In such a fast-paced business world, jungle laws are the only ones left standing: if you’re not the predator, you’re the prey. And guess what? If knowledge is your power, then reading is your Superpower! That’s why the Bundl team came up with a list of the 5 best books for startups, entrepreneurs, and innovators.
If you answered "yes" to at least one of these questions, then these books are definitely for you!
by Peter Thiel
I wholeheartedly agree with the core idea of this international bestseller: it’s probably better to build a company/product with a value proposition that no one else has than to copy something that’s already out there. A unique solution, a new way of thinking/dealing with old problems, and the ability to question established patterns should be at the heart of innovation. Written by Peter Thiel, the mastermind behind PayPal and Palantir, and former business partner to Elon Musk, Zero to One is about starting those companies. Who better to learn from than the man that used these strategies to amass a net worth of $2.7 Billion?
After all, that’s what innovation is all about.
by Oliver Gassmann
The Business Model Navigator is much less known than Business Model Generation, but in my opinion, it is much more valuable for generating unique business models. The authors understand 1) that value exchanges are at the heart of every business model, and 2) that the most innovative business models (like Airbnb and Spotify) often look past the linear exchange between producer and customer.
The BM Navigator offers a framework for developing new business models, as well as an analysis of 55 different models that are responsible for 90% of the world's most successful businesses.
”All companies in all industries work with certain restrictions that determine what the company can and can not do. When “subversive" technologies appear, managers are rendering their services to their companies if they fully comply with these restrictions. So as ancient people who tied feathers to their hands, climbed up to a high place and waved their arms, trying to fly, eventually only fell and broke."
by Clayton M. Christensen
This book is all about how companies that are leaders in their industries are ruined when they occupy a new niche in the market or when the latest technologies begin to prevail.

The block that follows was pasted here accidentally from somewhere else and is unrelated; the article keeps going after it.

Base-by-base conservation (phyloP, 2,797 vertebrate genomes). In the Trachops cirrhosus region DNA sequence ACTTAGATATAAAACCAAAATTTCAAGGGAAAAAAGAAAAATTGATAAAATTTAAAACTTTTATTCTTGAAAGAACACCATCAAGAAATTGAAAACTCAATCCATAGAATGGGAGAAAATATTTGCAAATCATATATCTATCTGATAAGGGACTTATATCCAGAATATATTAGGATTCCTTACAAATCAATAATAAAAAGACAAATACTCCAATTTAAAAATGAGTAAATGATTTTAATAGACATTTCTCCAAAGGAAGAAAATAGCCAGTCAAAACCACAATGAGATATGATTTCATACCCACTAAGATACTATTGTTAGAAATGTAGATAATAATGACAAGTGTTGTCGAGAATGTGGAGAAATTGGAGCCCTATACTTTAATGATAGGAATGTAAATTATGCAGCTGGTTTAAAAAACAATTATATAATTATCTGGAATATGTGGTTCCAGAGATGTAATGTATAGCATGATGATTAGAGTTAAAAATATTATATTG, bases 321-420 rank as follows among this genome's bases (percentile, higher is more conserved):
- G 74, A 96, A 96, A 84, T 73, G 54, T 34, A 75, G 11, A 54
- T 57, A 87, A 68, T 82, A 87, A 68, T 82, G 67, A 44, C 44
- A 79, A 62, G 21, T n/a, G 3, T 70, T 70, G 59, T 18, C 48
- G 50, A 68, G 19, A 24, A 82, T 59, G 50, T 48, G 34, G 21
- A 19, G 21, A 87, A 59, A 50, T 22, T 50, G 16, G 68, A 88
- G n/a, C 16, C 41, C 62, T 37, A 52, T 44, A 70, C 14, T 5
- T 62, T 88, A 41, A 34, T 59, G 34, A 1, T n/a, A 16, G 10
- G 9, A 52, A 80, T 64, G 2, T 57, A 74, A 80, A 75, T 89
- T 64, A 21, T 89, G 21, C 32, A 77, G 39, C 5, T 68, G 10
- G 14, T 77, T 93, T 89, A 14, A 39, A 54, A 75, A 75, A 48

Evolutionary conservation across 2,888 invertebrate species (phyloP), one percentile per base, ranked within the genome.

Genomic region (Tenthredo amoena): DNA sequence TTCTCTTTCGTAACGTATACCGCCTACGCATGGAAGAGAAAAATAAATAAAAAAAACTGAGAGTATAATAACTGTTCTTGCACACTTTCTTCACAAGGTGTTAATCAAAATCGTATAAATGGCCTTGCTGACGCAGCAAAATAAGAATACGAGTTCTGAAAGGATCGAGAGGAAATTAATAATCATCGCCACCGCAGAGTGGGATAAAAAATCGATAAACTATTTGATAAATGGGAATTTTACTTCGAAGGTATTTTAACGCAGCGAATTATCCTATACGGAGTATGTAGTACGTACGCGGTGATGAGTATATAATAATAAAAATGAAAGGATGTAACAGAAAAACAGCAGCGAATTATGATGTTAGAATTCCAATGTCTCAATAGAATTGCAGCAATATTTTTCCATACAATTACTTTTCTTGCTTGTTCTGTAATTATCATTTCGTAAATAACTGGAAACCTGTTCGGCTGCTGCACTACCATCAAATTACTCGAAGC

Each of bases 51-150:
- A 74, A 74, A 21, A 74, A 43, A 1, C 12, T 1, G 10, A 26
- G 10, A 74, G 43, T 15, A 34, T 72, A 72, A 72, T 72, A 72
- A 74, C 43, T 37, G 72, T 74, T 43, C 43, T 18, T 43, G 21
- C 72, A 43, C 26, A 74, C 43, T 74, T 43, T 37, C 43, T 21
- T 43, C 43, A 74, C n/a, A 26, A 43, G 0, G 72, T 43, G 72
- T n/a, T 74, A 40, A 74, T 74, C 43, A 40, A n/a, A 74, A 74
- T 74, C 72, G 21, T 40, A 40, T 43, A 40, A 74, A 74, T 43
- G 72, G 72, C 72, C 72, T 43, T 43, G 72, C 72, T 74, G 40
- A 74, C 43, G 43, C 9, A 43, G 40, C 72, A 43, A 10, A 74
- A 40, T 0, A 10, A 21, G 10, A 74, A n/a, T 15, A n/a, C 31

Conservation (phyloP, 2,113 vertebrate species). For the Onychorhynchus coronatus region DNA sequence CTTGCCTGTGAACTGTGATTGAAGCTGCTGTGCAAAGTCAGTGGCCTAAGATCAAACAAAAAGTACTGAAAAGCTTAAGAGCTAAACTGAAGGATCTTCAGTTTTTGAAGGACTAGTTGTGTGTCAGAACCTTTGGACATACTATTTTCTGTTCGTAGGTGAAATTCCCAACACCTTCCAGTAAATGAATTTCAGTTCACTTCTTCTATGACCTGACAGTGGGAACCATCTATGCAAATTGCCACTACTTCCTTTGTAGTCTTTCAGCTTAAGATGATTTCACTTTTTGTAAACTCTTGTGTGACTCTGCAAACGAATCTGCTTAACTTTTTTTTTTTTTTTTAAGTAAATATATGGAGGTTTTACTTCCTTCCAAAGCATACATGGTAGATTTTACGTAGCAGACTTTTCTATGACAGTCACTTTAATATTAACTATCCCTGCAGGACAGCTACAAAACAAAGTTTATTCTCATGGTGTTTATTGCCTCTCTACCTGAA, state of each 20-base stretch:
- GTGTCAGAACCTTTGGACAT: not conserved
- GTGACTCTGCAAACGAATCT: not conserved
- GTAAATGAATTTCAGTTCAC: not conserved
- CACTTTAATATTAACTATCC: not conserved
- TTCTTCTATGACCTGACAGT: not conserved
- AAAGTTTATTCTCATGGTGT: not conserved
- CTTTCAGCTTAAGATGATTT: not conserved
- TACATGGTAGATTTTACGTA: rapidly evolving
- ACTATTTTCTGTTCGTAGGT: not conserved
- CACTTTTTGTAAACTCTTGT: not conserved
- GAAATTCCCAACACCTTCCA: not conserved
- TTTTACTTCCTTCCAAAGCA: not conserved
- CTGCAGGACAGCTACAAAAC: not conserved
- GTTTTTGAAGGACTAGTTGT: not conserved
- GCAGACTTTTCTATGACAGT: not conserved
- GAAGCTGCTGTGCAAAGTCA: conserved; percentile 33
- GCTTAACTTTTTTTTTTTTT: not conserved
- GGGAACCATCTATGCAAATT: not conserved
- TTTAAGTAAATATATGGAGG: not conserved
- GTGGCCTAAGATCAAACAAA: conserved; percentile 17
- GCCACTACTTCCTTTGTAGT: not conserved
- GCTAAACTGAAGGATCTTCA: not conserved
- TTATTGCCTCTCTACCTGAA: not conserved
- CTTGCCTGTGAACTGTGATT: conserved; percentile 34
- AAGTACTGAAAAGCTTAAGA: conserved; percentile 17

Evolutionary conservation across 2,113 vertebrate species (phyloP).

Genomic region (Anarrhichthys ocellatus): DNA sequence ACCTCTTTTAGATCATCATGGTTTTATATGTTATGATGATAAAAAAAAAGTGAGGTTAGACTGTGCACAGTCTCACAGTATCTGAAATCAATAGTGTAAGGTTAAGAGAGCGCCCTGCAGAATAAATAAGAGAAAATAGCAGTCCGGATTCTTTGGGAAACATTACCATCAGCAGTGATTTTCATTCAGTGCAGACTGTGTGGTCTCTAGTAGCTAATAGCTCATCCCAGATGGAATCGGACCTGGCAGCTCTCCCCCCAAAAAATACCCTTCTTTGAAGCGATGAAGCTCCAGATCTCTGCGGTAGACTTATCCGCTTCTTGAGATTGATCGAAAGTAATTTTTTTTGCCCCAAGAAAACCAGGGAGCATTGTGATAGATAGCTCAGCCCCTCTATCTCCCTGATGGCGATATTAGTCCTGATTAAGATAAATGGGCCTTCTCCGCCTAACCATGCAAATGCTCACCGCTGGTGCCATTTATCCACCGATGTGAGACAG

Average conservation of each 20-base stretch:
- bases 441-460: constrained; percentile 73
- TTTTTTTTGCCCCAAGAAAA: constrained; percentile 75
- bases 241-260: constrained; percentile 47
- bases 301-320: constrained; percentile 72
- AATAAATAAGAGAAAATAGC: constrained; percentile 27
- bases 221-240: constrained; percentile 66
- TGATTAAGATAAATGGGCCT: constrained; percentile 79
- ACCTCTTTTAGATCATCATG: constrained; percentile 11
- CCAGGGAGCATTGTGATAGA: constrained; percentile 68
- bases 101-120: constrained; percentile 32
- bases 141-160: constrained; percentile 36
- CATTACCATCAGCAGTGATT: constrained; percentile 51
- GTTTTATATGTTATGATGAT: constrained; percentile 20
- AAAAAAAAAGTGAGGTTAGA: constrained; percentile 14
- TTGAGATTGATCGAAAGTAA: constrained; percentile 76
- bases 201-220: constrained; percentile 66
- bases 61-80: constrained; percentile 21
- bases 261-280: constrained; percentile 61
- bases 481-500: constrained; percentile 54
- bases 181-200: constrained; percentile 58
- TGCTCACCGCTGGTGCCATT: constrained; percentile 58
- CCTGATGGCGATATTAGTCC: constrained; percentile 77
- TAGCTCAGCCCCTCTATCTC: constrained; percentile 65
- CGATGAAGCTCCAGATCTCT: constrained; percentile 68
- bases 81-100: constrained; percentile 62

It’s during the take-off stage that management should be most careful in relation to its company since this period is fraught with financial losses and even complete collapse.
Why is The Innovator's Dilemma worth reading?
by Jake Knapp
With more than 500 new apps entering the market every day, what does it take to build a successful digital product?
You can greatly reduce your risk of failure with design sprints, a process that enables your team to prototype and test a digital product idea within a week. This practical guide shows you exactly what a design sprint involves and how you can incorporate the process into your organization.
Design sprints not only let you test digital product ideas before you pour too many resources into a project, but they also help everyone get on board—whether they’re team members, decision makers, or potential users. You’ll know within days whether a particular product idea is worth pursuing.
by Eric Ries
We’re used to thinking that processes and management are boring and dull. Startups, on the other hand, are dynamic and exciting. Places with no rules.
However, the truth lays in the opposite: the creation process of a startup must be subordinated to a clear methodology that has strictly defined steps. The basic idea of the lean (economical) startup method developed by Eric Ries is to quickly test the ideas of new products on real consumers. This method also constantly adjusts the business model in order to start large-scale investments only when the idea is confirmed by facts.
If you’re an entrepreneur, immediately throw out all the business cases – just sit down and read! Do not be embarrassed by the words "business from scratch" in the title. Entrepreneurs by spirit are in every company, and the ability to constantly analyze the business model and make necessary adjustments is important for any company – whether large or small.
Are these books part of your top five? Do you have a book you'd love for us to review? Let us know!